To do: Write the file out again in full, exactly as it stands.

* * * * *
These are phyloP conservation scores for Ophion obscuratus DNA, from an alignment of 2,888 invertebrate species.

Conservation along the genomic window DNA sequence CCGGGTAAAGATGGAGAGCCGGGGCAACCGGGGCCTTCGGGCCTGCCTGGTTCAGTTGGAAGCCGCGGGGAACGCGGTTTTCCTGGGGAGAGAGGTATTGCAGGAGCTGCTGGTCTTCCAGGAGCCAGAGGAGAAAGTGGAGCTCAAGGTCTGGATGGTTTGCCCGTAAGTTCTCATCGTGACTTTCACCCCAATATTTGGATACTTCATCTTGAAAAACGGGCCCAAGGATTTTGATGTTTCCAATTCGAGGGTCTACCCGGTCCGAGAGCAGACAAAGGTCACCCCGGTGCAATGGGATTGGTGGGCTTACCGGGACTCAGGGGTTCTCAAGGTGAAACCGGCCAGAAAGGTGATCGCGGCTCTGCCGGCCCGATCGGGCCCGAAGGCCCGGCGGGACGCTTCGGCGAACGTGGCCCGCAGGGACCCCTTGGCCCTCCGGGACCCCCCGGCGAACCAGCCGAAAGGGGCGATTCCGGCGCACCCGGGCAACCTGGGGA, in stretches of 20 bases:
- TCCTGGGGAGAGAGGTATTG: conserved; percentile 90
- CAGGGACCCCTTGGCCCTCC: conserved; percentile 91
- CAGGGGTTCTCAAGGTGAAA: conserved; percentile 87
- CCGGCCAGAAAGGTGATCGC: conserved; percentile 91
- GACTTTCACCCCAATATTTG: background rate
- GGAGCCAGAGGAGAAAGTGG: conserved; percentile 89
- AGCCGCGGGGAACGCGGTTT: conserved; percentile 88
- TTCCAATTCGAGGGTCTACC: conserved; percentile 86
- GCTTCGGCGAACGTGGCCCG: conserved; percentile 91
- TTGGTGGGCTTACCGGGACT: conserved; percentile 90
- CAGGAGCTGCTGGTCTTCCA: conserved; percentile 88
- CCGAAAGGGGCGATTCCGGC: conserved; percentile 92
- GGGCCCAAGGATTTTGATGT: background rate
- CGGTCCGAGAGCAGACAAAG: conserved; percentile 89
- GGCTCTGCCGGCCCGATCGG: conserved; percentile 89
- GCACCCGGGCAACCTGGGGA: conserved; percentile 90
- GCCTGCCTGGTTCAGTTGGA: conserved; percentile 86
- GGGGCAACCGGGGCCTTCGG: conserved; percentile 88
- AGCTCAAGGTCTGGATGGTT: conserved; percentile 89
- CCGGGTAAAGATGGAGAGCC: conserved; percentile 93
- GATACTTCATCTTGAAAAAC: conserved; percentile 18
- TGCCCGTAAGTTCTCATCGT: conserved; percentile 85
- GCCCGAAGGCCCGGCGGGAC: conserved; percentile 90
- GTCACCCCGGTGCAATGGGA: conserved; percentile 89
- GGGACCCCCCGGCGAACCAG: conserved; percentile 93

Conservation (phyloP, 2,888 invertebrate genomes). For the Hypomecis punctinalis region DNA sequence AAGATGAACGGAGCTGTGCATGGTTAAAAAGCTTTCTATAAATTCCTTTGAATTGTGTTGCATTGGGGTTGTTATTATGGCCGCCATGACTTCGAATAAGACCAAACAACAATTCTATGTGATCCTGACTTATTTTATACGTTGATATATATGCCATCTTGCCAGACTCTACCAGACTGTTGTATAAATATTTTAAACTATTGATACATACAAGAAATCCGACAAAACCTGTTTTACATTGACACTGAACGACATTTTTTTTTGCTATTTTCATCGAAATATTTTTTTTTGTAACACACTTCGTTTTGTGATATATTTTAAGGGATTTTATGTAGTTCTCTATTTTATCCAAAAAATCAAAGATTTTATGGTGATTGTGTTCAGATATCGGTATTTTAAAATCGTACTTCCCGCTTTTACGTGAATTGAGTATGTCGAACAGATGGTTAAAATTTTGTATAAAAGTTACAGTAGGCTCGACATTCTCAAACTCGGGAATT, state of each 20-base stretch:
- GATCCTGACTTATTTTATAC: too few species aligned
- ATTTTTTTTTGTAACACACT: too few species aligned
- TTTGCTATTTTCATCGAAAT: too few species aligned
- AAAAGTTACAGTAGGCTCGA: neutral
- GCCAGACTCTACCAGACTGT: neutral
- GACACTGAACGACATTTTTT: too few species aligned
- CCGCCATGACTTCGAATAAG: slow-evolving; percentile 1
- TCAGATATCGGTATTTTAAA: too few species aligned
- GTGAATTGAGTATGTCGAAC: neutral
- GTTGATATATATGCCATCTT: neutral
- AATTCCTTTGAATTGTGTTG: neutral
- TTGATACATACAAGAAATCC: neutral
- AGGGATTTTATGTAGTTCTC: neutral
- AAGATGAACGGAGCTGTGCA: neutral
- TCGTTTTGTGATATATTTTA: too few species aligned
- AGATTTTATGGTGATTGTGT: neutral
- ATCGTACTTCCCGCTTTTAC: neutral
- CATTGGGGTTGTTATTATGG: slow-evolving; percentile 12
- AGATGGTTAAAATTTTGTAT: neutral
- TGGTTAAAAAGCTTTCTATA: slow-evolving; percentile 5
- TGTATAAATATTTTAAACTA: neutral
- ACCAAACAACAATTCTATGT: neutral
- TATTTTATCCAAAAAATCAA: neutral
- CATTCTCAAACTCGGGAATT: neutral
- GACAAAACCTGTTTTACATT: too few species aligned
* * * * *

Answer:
These are phyloP conservation scores for Ophion obscuratus DNA, from an alignment of 2,888 invertebrate species.

Conservation along the genomic window DNA sequence CCGGGTAAAGATGGAGAGCCGGGGCAACCGGGGCCTTCGGGCCTGCCTGGTTCAGTTGGAAGCCGCGGGGAACGCGGTTTTCCTGGGGAGAGAGGTATTGCAGGAGCTGCTGGTCTTCCAGGAGCCAGAGGAGAAAGTGGAGCTCAAGGTCTGGATGGTTTGCCCGTAAGTTCTCATCGTGACTTTCACCCCAATATTTGGATACTTCATCTTGAAAAACGGGCCCAAGGATTTTGATGTTTCCAATTCGAGGGTCTACCCGGTCCGAGAGCAGACAAAGGTCACCCCGGTGCAATGGGATTGGTGGGCTTACCGGGACTCAGGGGTTCTCAAGGTGAAACCGGCCAGAAAGGTGATCGCGGCTCTGCCGGCCCGATCGGGCCCGAAGGCCCGGCGGGACGCTTCGGCGAACGTGGCCCGCAGGGACCCCTTGGCCCTCCGGGACCCCCCGGCGAACCAGCCGAAAGGGGCGATTCCGGCGCACCCGGGCAACCTGGGGA, in stretches of 20 bases:
- TCCTGGGGAGAGAGGTATTG: conserved; percentile 90
- CAGGGACCCCTTGGCCCTCC: conserved; percentile 91
- CAGGGGTTCTCAAGGTGAAA: conserved; percentile 87
- CCGGCCAGAAAGGTGATCGC: conserved; percentile 91
- GACTTTCACCCCAATATTTG: background rate
- GGAGCCAGAGGAGAAAGTGG: conserved; percentile 89
- AGCCGCGGGGAACGCGGTTT: conserved; percentile 88
- TTCCAATTCGAGGGTCTACC: conserved; percentile 86
- GCTTCGGCGAACGTGGCCCG: conserved; percentile 91
- TTGGTGGGCTTACCGGGACT: conserved; percentile 90
- CAGGAGCTGCTGGTCTTCCA: conserved; percentile 88
- CCGAAAGGGGCGATTCCGGC: conserved; percentile 92
- GGGCCCAAGGATTTTGATGT: background rate
- CGGTCCGAGAGCAGACAAAG: conserved; percentile 89
- GGCTCTGCCGGCCCGATCGG: conserved; percentile 89
- GCACCCGGGCAACCTGGGGA: conserved; percentile 90
- GCCTGCCTGGTTCAGTTGGA: conserved; percentile 86
- GGGGCAACCGGGGCCTTCGG: conserved; percentile 88
- AGCTCAAGGTCTGGATGGTT: conserved; percentile 89
- CCGGGTAAAGATGGAGAGCC: conserved; percentile 93
- GATACTTCATCTTGAAAAAC: conserved; percentile 18
- TGCCCGTAAGTTCTCATCGT: conserved; percentile 85
- GCCCGAAGGCCCGGCGGGAC: conserved; percentile 90
- GTCACCCCGGTGCAATGGGA: conserved; percentile 89
- GGGACCCCCCGGCGAACCAG: conserved; percentile 93

Conservation (phyloP, 2,888 invertebrate genomes). For the Hypomecis punctinalis region DNA sequence AAGATGAACGGAGCTGTGCATGGTTAAAAAGCTTTCTATAAATTCCTTTGAATTGTGTTGCATTGGGGTTGTTATTATGGCCGCCATGACTTCGAATAAGACCAAACAACAATTCTATGTGATCCTGACTTATTTTATACGTTGATATATATGCCATCTTGCCAGACTCTACCAGACTGTTGTATAAATATTTTAAACTATTGATACATACAAGAAATCCGACAAAACCTGTTTTACATTGACACTGAACGACATTTTTTTTTGCTATTTTCATCGAAATATTTTTTTTTGTAACACACTTCGTTTTGTGATATATTTTAAGGGATTTTATGTAGTTCTCTATTTTATCCAAAAAATCAAAGATTTTATGGTGATTGTGTTCAGATATCGGTATTTTAAAATCGTACTTCCCGCTTTTACGTGAATTGAGTATGTCGAACAGATGGTTAAAATTTTGTATAAAAGTTACAGTAGGCTCGACATTCTCAAACTCGGGAATT, state of each 20-base stretch:
- GATCCTGACTTATTTTATAC: too few species aligned
- ATTTTTTTTTGTAACACACT: too few species aligned
- TTTGCTATTTTCATCGAAAT: too few species aligned
- AAAAGTTACAGTAGGCTCGA: neutral
- GCCAGACTCTACCAGACTGT: neutral
- GACACTGAACGACATTTTTT: too few species aligned
- CCGCCATGACTTCGAATAAG: slow-evolving; percentile 1
- TCAGATATCGGTATTTTAAA: too few species aligned
- GTGAATTGAGTATGTCGAAC: neutral
- GTTGATATATATGCCATCTT: neutral
- AATTCCTTTGAATTGTGTTG: neutral
- TTGATACATACAAGAAATCC: neutral
- AGGGATTTTATGTAGTTCTC: neutral
- AAGATGAACGGAGCTGTGCA: neutral
- TCGTTTTGTGATATATTTTA: too few species aligned
- AGATTTTATGGTGATTGTGT: neutral
- ATCGTACTTCCCGCTTTTAC: neutral
- CATTGGGGTTGTTATTATGG: slow-evolving; percentile 12
- AGATGGTTAAAATTTTGTAT: neutral
- TGGTTAAAAAGCTTTCTATA: slow-evolving; percentile 5
- TGTATAAATATTTTAAACTA: neutral
- ACCAAACAACAATTCTATGT: neutral
- TATTTTATCCAAAAAATCAA: neutral
- CATTCTCAAACTCGGGAATT: neutral
- GACAAAACCTGTTTTACATT: too few species aligned